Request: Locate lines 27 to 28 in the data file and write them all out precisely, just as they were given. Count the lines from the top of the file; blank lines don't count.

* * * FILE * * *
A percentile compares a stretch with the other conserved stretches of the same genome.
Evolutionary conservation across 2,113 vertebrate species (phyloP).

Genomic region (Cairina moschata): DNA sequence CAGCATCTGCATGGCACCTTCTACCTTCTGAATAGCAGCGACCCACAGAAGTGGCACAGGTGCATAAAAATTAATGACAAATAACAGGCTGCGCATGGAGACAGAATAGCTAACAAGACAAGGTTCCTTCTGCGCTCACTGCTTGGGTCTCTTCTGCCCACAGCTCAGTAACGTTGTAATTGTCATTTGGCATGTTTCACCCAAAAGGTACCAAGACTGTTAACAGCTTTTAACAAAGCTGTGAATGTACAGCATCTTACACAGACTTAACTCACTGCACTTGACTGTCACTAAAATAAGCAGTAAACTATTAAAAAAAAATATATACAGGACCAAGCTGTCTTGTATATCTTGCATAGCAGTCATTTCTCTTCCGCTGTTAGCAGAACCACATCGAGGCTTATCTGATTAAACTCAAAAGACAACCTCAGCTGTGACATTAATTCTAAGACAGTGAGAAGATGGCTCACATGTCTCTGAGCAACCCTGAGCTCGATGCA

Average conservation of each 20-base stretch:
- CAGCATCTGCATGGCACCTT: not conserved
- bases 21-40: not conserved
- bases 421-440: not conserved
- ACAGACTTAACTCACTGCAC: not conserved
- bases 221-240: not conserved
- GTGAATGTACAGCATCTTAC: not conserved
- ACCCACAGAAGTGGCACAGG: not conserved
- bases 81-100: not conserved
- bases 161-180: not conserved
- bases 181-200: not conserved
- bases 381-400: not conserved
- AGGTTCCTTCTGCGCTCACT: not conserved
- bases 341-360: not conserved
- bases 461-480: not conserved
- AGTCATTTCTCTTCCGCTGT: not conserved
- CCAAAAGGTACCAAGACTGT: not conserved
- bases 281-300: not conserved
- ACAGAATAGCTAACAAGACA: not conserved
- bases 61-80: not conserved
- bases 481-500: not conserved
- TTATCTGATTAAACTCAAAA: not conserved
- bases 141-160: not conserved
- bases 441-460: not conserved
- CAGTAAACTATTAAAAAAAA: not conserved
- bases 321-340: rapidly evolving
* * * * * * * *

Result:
- bases 441-460: not conserved
- CAGTAAACTATTAAAAAAAA: not conserved